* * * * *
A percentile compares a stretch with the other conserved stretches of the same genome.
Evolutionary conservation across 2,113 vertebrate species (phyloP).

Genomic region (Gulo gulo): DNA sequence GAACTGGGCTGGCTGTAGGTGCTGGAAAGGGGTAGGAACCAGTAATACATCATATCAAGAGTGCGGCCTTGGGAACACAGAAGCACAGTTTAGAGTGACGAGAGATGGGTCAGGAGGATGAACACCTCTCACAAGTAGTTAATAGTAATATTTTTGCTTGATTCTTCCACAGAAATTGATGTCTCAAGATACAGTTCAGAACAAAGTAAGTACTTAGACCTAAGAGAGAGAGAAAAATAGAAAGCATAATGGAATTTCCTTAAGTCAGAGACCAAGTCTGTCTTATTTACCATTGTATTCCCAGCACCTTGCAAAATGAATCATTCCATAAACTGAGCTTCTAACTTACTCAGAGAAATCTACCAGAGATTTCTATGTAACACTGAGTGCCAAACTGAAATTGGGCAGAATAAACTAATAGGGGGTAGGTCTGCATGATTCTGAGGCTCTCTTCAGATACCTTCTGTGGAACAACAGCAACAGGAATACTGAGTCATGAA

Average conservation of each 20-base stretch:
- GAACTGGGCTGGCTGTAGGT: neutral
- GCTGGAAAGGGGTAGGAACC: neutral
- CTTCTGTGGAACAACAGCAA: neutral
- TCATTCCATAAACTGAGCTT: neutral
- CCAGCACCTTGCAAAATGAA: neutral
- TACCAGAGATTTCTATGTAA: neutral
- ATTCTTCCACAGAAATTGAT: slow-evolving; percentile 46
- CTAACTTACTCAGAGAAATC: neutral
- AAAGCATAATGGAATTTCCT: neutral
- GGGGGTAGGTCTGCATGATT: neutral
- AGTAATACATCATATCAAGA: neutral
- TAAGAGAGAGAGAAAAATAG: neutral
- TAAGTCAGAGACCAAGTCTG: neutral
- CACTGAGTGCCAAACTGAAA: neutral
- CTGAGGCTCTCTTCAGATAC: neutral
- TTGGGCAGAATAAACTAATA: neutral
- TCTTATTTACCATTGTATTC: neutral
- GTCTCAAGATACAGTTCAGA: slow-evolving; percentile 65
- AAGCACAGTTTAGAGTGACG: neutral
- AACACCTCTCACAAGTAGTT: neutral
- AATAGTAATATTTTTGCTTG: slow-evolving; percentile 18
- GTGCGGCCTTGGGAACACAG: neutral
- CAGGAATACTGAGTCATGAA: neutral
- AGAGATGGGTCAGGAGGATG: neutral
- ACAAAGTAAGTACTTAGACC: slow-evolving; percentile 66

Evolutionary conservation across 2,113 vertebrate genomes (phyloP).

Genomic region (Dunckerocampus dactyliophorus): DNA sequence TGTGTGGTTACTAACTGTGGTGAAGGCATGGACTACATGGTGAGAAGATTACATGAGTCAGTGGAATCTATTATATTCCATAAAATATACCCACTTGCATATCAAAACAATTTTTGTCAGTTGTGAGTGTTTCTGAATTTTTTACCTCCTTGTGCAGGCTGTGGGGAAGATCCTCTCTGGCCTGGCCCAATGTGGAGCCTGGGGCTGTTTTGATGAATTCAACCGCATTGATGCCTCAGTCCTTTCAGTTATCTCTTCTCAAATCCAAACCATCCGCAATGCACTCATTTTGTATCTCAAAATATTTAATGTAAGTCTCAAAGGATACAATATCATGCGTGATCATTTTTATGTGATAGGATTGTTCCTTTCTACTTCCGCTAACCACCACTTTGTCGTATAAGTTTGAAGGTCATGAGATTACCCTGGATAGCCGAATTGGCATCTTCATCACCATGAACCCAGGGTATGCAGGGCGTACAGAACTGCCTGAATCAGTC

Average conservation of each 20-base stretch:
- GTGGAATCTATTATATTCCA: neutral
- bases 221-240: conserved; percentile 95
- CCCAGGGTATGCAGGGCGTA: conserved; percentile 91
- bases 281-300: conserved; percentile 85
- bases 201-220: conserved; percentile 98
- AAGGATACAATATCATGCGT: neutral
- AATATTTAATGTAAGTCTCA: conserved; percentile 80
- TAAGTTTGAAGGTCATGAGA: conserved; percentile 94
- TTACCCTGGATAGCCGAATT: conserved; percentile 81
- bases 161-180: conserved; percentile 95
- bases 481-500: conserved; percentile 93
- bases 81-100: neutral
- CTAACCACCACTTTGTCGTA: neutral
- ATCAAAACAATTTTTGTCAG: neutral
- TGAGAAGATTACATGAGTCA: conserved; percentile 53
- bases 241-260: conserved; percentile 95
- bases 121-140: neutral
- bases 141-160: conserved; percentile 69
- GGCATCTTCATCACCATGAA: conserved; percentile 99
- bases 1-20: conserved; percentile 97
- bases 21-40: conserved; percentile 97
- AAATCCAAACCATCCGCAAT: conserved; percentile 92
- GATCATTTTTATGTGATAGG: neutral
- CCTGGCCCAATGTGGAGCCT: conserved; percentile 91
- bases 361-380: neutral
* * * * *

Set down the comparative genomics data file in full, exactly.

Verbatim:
A percentile compares a stretch with the other conserved stretches of the same genome.
Evolutionary conservation across 2,113 vertebrate species (phyloP).

Genomic region (Gulo gulo): DNA sequence GAACTGGGCTGGCTGTAGGTGCTGGAAAGGGGTAGGAACCAGTAATACATCATATCAAGAGTGCGGCCTTGGGAACACAGAAGCACAGTTTAGAGTGACGAGAGATGGGTCAGGAGGATGAACACCTCTCACAAGTAGTTAATAGTAATATTTTTGCTTGATTCTTCCACAGAAATTGATGTCTCAAGATACAGTTCAGAACAAAGTAAGTACTTAGACCTAAGAGAGAGAGAAAAATAGAAAGCATAATGGAATTTCCTTAAGTCAGAGACCAAGTCTGTCTTATTTACCATTGTATTCCCAGCACCTTGCAAAATGAATCATTCCATAAACTGAGCTTCTAACTTACTCAGAGAAATCTACCAGAGATTTCTATGTAACACTGAGTGCCAAACTGAAATTGGGCAGAATAAACTAATAGGGGGTAGGTCTGCATGATTCTGAGGCTCTCTTCAGATACCTTCTGTGGAACAACAGCAACAGGAATACTGAGTCATGAA

Average conservation of each 20-base stretch:
- GAACTGGGCTGGCTGTAGGT: neutral
- GCTGGAAAGGGGTAGGAACC: neutral
- CTTCTGTGGAACAACAGCAA: neutral
- TCATTCCATAAACTGAGCTT: neutral
- CCAGCACCTTGCAAAATGAA: neutral
- TACCAGAGATTTCTATGTAA: neutral
- ATTCTTCCACAGAAATTGAT: slow-evolving; percentile 46
- CTAACTTACTCAGAGAAATC: neutral
- AAAGCATAATGGAATTTCCT: neutral
- GGGGGTAGGTCTGCATGATT: neutral
- AGTAATACATCATATCAAGA: neutral
- TAAGAGAGAGAGAAAAATAG: neutral
- TAAGTCAGAGACCAAGTCTG: neutral
- CACTGAGTGCCAAACTGAAA: neutral
- CTGAGGCTCTCTTCAGATAC: neutral
- TTGGGCAGAATAAACTAATA: neutral
- TCTTATTTACCATTGTATTC: neutral
- GTCTCAAGATACAGTTCAGA: slow-evolving; percentile 65
- AAGCACAGTTTAGAGTGACG: neutral
- AACACCTCTCACAAGTAGTT: neutral
- AATAGTAATATTTTTGCTTG: slow-evolving; percentile 18
- GTGCGGCCTTGGGAACACAG: neutral
- CAGGAATACTGAGTCATGAA: neutral
- AGAGATGGGTCAGGAGGATG: neutral
- ACAAAGTAAGTACTTAGACC: slow-evolving; percentile 66

Evolutionary conservation across 2,113 vertebrate genomes (phyloP).

Genomic region (Dunckerocampus dactyliophorus): DNA sequence TGTGTGGTTACTAACTGTGGTGAAGGCATGGACTACATGGTGAGAAGATTACATGAGTCAGTGGAATCTATTATATTCCATAAAATATACCCACTTGCATATCAAAACAATTTTTGTCAGTTGTGAGTGTTTCTGAATTTTTTACCTCCTTGTGCAGGCTGTGGGGAAGATCCTCTCTGGCCTGGCCCAATGTGGAGCCTGGGGCTGTTTTGATGAATTCAACCGCATTGATGCCTCAGTCCTTTCAGTTATCTCTTCTCAAATCCAAACCATCCGCAATGCACTCATTTTGTATCTCAAAATATTTAATGTAAGTCTCAAAGGATACAATATCATGCGTGATCATTTTTATGTGATAGGATTGTTCCTTTCTACTTCCGCTAACCACCACTTTGTCGTATAAGTTTGAAGGTCATGAGATTACCCTGGATAGCCGAATTGGCATCTTCATCACCATGAACCCAGGGTATGCAGGGCGTACAGAACTGCCTGAATCAGTC

Average conservation of each 20-base stretch:
- GTGGAATCTATTATATTCCA: neutral
- bases 221-240: conserved; percentile 95
- CCCAGGGTATGCAGGGCGTA: conserved; percentile 91
- bases 281-300: conserved; percentile 85
- bases 201-220: conserved; percentile 98
- AAGGATACAATATCATGCGT: neutral
- AATATTTAATGTAAGTCTCA: conserved; percentile 80
- TAAGTTTGAAGGTCATGAGA: conserved; percentile 94
- TTACCCTGGATAGCCGAATT: conserved; percentile 81
- bases 161-180: conserved; percentile 95
- bases 481-500: conserved; percentile 93
- bases 81-100: neutral
- CTAACCACCACTTTGTCGTA: neutral
- ATCAAAACAATTTTTGTCAG: neutral
- TGAGAAGATTACATGAGTCA: conserved; percentile 53
- bases 241-260: conserved; percentile 95
- bases 121-140: neutral
- bases 141-160: conserved; percentile 69
- GGCATCTTCATCACCATGAA: conserved; percentile 99
- bases 1-20: conserved; percentile 97
- bases 21-40: conserved; percentile 97
- AAATCCAAACCATCCGCAAT: conserved; percentile 92
- GATCATTTTTATGTGATAGG: neutral
- CCTGGCCCAATGTGGAGCCT: conserved; percentile 91
- bases 361-380: neutral